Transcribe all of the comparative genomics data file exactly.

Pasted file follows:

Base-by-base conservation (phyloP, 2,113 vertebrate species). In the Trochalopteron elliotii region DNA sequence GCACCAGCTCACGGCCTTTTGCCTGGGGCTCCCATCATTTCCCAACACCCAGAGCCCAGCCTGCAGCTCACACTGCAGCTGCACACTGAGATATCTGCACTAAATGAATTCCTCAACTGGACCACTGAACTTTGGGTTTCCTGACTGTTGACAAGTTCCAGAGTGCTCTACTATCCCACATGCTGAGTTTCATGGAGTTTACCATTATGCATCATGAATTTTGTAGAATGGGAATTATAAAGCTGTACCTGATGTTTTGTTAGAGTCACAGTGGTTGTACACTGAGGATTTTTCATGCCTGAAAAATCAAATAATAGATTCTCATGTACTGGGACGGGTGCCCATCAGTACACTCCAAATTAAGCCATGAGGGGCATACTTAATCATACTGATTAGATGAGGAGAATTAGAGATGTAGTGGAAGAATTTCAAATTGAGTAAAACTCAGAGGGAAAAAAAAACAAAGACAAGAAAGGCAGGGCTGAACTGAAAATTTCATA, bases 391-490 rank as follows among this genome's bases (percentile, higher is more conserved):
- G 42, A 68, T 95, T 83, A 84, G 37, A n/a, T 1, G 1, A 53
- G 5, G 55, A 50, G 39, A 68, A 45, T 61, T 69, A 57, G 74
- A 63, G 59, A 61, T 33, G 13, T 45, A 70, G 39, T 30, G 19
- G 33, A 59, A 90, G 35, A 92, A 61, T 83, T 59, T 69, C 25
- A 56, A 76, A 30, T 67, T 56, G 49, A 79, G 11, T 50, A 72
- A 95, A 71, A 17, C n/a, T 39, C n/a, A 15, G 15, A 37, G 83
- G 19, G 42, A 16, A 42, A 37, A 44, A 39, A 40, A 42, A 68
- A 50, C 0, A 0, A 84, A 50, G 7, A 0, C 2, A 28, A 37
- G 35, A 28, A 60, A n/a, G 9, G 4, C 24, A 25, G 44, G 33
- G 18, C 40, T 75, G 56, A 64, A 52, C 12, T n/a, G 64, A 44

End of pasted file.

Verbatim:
Base-by-base conservation (phyloP, 2,113 vertebrate species). In the Trochalopteron elliotii region DNA sequence GCACCAGCTCACGGCCTTTTGCCTGGGGCTCCCATCATTTCCCAACACCCAGAGCCCAGCCTGCAGCTCACACTGCAGCTGCACACTGAGATATCTGCACTAAATGAATTCCTCAACTGGACCACTGAACTTTGGGTTTCCTGACTGTTGACAAGTTCCAGAGTGCTCTACTATCCCACATGCTGAGTTTCATGGAGTTTACCATTATGCATCATGAATTTTGTAGAATGGGAATTATAAAGCTGTACCTGATGTTTTGTTAGAGTCACAGTGGTTGTACACTGAGGATTTTTCATGCCTGAAAAATCAAATAATAGATTCTCATGTACTGGGACGGGTGCCCATCAGTACACTCCAAATTAAGCCATGAGGGGCATACTTAATCATACTGATTAGATGAGGAGAATTAGAGATGTAGTGGAAGAATTTCAAATTGAGTAAAACTCAGAGGGAAAAAAAAACAAAGACAAGAAAGGCAGGGCTGAACTGAAAATTTCATA, bases 391-490 rank as follows among this genome's bases (percentile, higher is more conserved):
- G 42, A 68, T 95, T 83, A 84, G 37, A n/a, T 1, G 1, A 53
- G 5, G 55, A 50, G 39, A 68, A 45, T 61, T 69, A 57, G 74
- A 63, G 59, A 61, T 33, G 13, T 45, A 70, G 39, T 30, G 19
- G 33, A 59, A 90, G 35, A 92, A 61, T 83, T 59, T 69, C 25
- A 56, A 76, A 30, T 67, T 56, G 49, A 79, G 11, T 50, A 72
- A 95, A 71, A 17, C n/a, T 39, C n/a, A 15, G 15, A 37, G 83
- G 19, G 42, A 16, A 42, A 37, A 44, A 39, A 40, A 42, A 68
- A 50, C 0, A 0, A 84, A 50, G 7, A 0, C 2, A 28, A 37
- G 35, A 28, A 60, A n/a, G 9, G 4, C 24, A 25, G 44, G 33
- G 18, C 40, T 75, G 56, A 64, A 52, C 12, T n/a, G 64, A 44